Rebel with a cause and an engineer’s heart

Dr. Peter Palensky wants to change the world. He says we need to think out of the box to convert our electrical system into a flexible, robust platform to realise the potential of increasing digitisation and the integration of renewable energy systems.

He presented his view in his inaugural speech on December 14, 2016, as Chair of the Intelligent Electrical Power Grids section of the Department of Electrical Sustainable Energy at the Electrical Engineering, Mathematics and Computer Science Faculty (EWI).

“Our electrical system is the backbone of society, vital for many of its activities,” he said. It’s a large, specialised distribution system with many interdependencies. It hasn’t changed much in the last hundred years and first steps to make it smart involved adding sensors and generating lots of data.

“But just adding sensors makes for slow evolutionary development with failures along the way and takes too long,” he said. “A paradigm change is needed for us to be better prepared for the future.”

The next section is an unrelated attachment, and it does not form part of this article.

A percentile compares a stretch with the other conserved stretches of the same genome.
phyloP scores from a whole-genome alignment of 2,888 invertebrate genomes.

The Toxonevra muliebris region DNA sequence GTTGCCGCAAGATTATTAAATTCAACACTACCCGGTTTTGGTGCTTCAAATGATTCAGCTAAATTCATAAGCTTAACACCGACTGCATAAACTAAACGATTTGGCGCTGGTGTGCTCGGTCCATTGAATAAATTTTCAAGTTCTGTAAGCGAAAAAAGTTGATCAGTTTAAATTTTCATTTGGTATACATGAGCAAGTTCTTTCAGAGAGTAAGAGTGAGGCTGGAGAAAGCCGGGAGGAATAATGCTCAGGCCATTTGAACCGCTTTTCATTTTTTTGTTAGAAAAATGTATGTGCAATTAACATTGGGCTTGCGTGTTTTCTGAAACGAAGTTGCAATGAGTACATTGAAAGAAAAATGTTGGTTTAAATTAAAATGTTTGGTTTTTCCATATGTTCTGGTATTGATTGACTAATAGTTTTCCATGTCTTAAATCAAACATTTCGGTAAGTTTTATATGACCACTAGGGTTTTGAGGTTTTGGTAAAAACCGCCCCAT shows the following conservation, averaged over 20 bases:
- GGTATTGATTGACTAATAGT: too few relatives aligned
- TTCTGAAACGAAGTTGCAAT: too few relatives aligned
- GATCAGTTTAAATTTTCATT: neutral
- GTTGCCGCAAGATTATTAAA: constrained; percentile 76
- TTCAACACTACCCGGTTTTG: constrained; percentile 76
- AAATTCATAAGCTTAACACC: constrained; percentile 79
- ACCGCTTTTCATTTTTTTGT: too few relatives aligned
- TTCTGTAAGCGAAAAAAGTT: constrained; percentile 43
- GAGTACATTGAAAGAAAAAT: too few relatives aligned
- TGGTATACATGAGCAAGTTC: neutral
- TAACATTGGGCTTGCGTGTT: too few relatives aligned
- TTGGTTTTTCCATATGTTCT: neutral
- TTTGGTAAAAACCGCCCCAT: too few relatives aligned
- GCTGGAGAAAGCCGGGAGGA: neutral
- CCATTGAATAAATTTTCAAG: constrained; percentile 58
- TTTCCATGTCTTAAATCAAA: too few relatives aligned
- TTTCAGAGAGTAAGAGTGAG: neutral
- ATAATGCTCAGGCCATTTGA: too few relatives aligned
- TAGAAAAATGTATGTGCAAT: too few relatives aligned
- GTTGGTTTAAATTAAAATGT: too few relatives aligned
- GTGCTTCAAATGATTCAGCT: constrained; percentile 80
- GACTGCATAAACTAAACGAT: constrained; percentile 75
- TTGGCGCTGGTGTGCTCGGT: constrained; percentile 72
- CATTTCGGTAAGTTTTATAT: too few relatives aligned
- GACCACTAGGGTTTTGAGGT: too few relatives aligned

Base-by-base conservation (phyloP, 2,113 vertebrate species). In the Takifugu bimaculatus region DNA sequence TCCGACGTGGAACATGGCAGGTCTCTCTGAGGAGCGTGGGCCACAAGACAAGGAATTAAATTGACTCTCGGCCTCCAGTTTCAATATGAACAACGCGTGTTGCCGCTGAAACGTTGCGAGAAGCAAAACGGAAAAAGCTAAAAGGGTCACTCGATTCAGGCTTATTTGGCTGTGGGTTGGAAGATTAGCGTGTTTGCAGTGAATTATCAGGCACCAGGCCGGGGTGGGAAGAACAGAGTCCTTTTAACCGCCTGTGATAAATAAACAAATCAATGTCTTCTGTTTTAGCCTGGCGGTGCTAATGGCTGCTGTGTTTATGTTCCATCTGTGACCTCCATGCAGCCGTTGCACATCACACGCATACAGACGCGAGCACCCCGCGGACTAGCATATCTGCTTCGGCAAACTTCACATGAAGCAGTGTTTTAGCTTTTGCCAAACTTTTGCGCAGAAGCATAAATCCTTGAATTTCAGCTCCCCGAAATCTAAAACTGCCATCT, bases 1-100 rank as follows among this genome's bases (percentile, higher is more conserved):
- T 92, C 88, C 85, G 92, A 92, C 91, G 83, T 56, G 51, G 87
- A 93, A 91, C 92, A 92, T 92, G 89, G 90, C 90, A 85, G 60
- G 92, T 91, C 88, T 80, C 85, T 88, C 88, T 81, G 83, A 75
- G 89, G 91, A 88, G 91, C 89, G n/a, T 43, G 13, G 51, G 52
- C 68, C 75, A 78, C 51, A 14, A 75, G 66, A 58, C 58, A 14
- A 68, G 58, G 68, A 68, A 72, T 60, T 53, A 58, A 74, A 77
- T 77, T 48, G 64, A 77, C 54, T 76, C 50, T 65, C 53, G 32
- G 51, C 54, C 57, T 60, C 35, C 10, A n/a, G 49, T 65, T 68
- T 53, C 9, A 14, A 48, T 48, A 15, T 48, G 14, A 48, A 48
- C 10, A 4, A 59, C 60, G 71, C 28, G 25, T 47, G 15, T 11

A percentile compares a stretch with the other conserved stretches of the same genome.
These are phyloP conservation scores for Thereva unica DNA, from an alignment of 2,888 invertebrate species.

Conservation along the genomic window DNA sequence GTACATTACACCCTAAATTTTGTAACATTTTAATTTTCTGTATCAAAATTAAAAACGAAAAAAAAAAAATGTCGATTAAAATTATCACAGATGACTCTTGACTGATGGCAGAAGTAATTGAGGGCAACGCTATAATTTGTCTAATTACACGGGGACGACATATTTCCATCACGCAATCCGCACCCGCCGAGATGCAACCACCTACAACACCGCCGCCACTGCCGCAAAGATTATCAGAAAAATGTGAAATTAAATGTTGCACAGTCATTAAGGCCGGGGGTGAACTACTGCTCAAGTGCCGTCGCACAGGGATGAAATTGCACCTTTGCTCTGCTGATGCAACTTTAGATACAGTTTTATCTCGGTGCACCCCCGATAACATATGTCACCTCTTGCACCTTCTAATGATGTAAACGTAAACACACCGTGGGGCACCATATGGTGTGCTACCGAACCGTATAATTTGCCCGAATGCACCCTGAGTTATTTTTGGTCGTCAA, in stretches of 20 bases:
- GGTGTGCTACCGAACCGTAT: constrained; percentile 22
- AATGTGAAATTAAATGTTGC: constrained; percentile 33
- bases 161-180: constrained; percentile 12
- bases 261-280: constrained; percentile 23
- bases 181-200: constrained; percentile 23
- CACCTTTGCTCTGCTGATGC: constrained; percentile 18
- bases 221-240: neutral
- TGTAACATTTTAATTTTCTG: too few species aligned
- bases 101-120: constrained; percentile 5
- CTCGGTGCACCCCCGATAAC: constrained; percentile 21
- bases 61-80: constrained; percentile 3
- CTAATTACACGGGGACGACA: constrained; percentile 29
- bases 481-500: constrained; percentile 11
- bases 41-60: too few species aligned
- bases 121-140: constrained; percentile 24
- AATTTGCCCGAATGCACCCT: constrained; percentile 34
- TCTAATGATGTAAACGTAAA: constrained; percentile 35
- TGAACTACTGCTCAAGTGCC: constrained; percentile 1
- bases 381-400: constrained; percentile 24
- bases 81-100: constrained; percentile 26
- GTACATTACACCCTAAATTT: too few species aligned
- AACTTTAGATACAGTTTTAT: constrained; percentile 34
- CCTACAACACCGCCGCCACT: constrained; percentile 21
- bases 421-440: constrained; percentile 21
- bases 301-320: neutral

To prepare for the highly interconnected beasts that smart grids will be, Palensky believes we should acknowledge three factors. Their complexity has to be captured simply, not by aggregating many detailed calculations, which are getting too big to handle. Digitisation is inevitable and we have to find ways of interpreting on the fly the huge amounts of unstructured data it will create. Unexpected, disruptive events are sure to happen, so risk and uncertainty need to be countered with a robust platform.

The grid as a platform has to accommodate a digital overlay and will link four domains. Expertise in the physical world, the roles and behaviour of people, information technology and statistics will have to intersect.

“We need a new language to describe this cyber-physical energy system,” he said. “For that we need new modular research methods that are flexible and scalable, and allow scenario handling.” Dynamically coupled numerical models already show promise.

To transition to this universal machine effectively, Palensky wants to network more with other disciplines and develop leading methods to work with intelligent electrical power grids, incorporating the lessons learned into education. He has faith in the bright minds of his research group and the inter-faculty multidiscplinarity that TU Delft supports, which encouraged him to come here to take up the challenge.

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